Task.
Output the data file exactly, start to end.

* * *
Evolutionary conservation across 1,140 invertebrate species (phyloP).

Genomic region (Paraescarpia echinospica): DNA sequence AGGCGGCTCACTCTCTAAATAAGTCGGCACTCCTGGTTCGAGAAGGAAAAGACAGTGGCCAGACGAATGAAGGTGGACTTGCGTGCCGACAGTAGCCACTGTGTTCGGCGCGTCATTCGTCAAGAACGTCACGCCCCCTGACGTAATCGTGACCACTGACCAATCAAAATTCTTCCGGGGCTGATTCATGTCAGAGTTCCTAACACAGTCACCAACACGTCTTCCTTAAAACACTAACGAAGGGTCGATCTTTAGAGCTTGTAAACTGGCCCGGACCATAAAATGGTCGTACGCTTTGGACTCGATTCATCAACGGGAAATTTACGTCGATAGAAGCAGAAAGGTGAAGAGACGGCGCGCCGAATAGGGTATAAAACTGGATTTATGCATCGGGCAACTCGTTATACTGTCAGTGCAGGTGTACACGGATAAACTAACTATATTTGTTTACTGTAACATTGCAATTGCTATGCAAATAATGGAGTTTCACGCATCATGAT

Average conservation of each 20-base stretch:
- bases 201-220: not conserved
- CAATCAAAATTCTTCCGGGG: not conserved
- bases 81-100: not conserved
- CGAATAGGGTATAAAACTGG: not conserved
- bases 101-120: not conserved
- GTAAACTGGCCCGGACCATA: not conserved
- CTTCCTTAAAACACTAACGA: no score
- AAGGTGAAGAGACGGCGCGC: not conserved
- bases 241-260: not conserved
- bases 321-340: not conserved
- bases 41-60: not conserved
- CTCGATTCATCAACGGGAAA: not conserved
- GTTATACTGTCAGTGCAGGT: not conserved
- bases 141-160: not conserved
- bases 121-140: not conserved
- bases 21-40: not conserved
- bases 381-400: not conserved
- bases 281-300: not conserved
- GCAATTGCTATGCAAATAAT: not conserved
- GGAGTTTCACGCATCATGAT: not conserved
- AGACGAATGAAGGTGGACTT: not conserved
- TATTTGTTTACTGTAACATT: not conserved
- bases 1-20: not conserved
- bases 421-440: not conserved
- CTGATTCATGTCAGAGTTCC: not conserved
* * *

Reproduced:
Evolutionary conservation across 1,140 invertebrate species (phyloP).

Genomic region (Paraescarpia echinospica): DNA sequence AGGCGGCTCACTCTCTAAATAAGTCGGCACTCCTGGTTCGAGAAGGAAAAGACAGTGGCCAGACGAATGAAGGTGGACTTGCGTGCCGACAGTAGCCACTGTGTTCGGCGCGTCATTCGTCAAGAACGTCACGCCCCCTGACGTAATCGTGACCACTGACCAATCAAAATTCTTCCGGGGCTGATTCATGTCAGAGTTCCTAACACAGTCACCAACACGTCTTCCTTAAAACACTAACGAAGGGTCGATCTTTAGAGCTTGTAAACTGGCCCGGACCATAAAATGGTCGTACGCTTTGGACTCGATTCATCAACGGGAAATTTACGTCGATAGAAGCAGAAAGGTGAAGAGACGGCGCGCCGAATAGGGTATAAAACTGGATTTATGCATCGGGCAACTCGTTATACTGTCAGTGCAGGTGTACACGGATAAACTAACTATATTTGTTTACTGTAACATTGCAATTGCTATGCAAATAATGGAGTTTCACGCATCATGAT

Average conservation of each 20-base stretch:
- bases 201-220: not conserved
- CAATCAAAATTCTTCCGGGG: not conserved
- bases 81-100: not conserved
- CGAATAGGGTATAAAACTGG: not conserved
- bases 101-120: not conserved
- GTAAACTGGCCCGGACCATA: not conserved
- CTTCCTTAAAACACTAACGA: no score
- AAGGTGAAGAGACGGCGCGC: not conserved
- bases 241-260: not conserved
- bases 321-340: not conserved
- bases 41-60: not conserved
- CTCGATTCATCAACGGGAAA: not conserved
- GTTATACTGTCAGTGCAGGT: not conserved
- bases 141-160: not conserved
- bases 121-140: not conserved
- bases 21-40: not conserved
- bases 381-400: not conserved
- bases 281-300: not conserved
- GCAATTGCTATGCAAATAAT: not conserved
- GGAGTTTCACGCATCATGAT: not conserved
- AGACGAATGAAGGTGGACTT: not conserved
- TATTTGTTTACTGTAACATT: not conserved
- bases 1-20: not conserved
- bases 421-440: not conserved
- CTGATTCATGTCAGAGTTCC: not conserved